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Reduction in the corporate tax rate

 
                       

The Turnbull Government's Ten Year Enterprise Tax Plan includes a plan to decrease the current tax rate as well as the discount afforded to unincorporated entities.

The company tax rate will be reduced from 30% to 25% over 10 years. The reduction in the corporate tax rate will initially target companies with a turnover of less than $10 million but this threshold will progressively increase to include all corporate entities by 2024.

The reduction in the corporate tax rate to 27.5% will commence from 1 July 2016 for small business.

     
Year Company annual aggregated turnover Tax rate
2016-17 Less than $10 million 27.50%
$10 million or more 30%
2017-18 Less than $25 million 27.50%
$25 million or more 30%
2018-19 Less than $50 million 27.50%
$50 million or more 30%
2019-20 Less than $100 million 27.50%
$100 million or more 30%
2020-21 Less than $250 million 27.50%
$250 million or more 30%
2021-22 Less than $500 million 27.50%
$500 million or more 30%
2022-23 Less than $1 billion 27.50%
$1 billion or more 30%
2023-24 All 27.50%
2024-25 All 27%
2025-26 All 26%
2026-27 All 25%
           

Tax discount for unincorporated small business entities – trusts, partnerships & sole traders

To complement the company tax rate reductions, the tax discount for unincorporated small businesses will increase from 5% to 16% over a ten year period.

The tax discount will increase on 1 July 2016 to 8% and will then increase to 10% in 2024-25, 13% in 2025-26 and finally reach a new permanent discount of 16% in 2026-27.

The current cap of $1,000 per individual will be retained for each income year.

Changes to the small business entity threshold

In what has been a significant win for small business, the small business entity turnover threshold will increase from $2 million to $10 million with effect from 1 July 2016. This increase in the threshold will allow a greater number of business access to a range of tax concessions including:

  • the simplified depreciation rules, including immediate tax deductibility for asset purchases costing less than $20,000 until 30 June 2017 and then less than $1,000;
  • the simplified trading stock rules, which give businesses the option to avoid an end of year stocktake if the value of the stock has changed by less than $5,000;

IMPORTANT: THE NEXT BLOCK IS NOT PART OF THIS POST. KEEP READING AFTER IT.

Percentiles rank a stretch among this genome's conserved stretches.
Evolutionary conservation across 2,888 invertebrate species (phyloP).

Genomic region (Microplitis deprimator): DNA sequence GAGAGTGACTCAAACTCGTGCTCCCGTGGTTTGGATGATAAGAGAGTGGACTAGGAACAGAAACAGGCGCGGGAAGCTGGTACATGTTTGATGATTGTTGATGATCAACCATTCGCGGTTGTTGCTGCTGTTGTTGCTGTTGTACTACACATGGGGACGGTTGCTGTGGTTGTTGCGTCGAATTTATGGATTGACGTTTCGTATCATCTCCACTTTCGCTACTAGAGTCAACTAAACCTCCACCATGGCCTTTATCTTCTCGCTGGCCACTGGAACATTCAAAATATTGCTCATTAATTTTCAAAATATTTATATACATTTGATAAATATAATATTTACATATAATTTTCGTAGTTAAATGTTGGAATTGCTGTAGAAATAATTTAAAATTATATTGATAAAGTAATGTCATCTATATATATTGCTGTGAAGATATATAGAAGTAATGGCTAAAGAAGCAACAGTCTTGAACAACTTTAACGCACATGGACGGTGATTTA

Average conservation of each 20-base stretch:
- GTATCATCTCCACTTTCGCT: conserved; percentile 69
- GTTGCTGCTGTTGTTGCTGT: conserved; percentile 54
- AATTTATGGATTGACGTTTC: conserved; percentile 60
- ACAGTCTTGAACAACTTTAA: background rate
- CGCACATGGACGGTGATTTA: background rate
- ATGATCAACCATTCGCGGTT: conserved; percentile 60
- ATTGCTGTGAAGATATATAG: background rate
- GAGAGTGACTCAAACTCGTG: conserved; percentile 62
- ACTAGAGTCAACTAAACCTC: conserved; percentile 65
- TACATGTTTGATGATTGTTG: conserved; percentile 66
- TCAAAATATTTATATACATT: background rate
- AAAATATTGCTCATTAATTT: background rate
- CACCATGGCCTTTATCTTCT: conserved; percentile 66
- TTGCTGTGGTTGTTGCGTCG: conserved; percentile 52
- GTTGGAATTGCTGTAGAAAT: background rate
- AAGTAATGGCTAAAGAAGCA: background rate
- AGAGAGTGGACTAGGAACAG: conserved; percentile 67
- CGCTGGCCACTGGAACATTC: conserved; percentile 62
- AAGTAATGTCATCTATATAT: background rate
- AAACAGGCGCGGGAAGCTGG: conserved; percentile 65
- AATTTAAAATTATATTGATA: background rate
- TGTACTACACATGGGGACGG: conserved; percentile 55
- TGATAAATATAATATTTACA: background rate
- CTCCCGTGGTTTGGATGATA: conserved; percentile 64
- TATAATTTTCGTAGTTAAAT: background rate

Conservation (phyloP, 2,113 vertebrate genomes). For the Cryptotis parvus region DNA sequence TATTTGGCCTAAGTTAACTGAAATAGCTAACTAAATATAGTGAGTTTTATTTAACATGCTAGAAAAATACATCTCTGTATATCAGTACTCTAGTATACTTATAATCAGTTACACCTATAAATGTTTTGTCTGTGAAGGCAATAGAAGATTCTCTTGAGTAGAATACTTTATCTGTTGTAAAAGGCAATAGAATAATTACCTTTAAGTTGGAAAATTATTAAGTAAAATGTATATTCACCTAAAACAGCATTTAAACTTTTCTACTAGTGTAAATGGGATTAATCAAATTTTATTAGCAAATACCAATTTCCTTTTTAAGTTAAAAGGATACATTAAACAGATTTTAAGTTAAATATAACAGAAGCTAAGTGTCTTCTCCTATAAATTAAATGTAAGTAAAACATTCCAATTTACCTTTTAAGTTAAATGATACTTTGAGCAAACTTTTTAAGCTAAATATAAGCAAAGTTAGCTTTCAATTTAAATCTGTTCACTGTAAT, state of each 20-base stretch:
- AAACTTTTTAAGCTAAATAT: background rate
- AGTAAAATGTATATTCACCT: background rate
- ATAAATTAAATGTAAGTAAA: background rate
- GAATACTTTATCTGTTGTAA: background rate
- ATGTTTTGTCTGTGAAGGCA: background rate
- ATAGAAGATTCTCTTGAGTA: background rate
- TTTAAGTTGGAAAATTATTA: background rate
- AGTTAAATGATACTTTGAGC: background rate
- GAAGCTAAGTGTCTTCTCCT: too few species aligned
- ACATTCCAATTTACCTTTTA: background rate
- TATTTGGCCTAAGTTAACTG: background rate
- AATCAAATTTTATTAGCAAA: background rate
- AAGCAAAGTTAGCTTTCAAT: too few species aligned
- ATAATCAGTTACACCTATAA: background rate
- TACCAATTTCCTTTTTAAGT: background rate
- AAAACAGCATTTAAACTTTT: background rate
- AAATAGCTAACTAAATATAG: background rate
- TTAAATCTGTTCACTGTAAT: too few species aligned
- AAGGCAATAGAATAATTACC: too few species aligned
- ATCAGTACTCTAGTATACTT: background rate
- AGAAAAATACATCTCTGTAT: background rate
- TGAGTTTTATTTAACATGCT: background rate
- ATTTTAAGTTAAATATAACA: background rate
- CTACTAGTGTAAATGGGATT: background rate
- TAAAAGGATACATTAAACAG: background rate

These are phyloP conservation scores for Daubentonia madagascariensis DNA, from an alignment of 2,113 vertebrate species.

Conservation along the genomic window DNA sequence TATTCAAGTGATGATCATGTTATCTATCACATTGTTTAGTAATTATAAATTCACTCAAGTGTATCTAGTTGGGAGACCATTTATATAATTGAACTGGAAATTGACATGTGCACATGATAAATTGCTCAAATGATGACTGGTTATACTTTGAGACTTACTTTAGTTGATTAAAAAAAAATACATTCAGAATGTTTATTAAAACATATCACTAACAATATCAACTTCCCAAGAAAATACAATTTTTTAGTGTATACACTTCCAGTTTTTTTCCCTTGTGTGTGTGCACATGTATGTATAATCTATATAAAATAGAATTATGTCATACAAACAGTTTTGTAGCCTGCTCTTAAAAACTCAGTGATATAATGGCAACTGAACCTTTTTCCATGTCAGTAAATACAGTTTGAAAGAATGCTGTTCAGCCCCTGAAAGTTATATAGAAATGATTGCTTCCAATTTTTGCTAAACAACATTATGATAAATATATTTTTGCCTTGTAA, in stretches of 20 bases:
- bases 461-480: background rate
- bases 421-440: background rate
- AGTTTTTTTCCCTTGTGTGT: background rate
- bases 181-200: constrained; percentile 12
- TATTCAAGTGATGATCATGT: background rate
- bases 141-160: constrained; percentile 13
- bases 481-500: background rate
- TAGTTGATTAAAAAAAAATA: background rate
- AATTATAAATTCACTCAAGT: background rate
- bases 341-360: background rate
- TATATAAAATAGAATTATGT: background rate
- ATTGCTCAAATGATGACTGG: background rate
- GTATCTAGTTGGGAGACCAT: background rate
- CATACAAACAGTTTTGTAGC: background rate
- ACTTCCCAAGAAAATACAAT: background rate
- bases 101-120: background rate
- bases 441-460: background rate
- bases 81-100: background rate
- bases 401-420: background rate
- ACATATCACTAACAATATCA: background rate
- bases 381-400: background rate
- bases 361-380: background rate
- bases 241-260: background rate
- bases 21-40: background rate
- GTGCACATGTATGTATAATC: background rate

• a simplified method of paying PAYG instalments calculated by the ATO, which removes the risk of under or over estimating PAYG instalments and the resulting penalties that may be applied;
  • the option to account for GST on a cash basis and pay GST instalments as calculated by the ATO;
  • immediate deductibility for various start-up costs (eg professional fees and government charges);  
  • a 12-month prepayment rule; and
  • the more generous FBT exemption for work-related portable electronic devices (e.g. mobile phones, laptops and tablets) – the FBT car parking exemption for small business already applies to entities with "annual gross income" of less than $10m. 
 
Accelerated depreciation – immediate asset write-off up to $20,000

 

Small businesses will be able to continue to claim an immediate tax deduction for assets purchased for less than $20,000 from 12 May 2015.  This concession will continue until 30 June 2017.

 

It should be noted that the $20,000 threshold applies on a per asset basis.

 

The immediate write-off will be available for the majority of capital asset types, including cars, machinery and equipment.

 

Importantly, the change in rules proposed in this budget mean that from 1 July 2016 entities with turnover of up to $10 million (up from $2 million) will be able to access the accelerated depreciation incentive.

 

 
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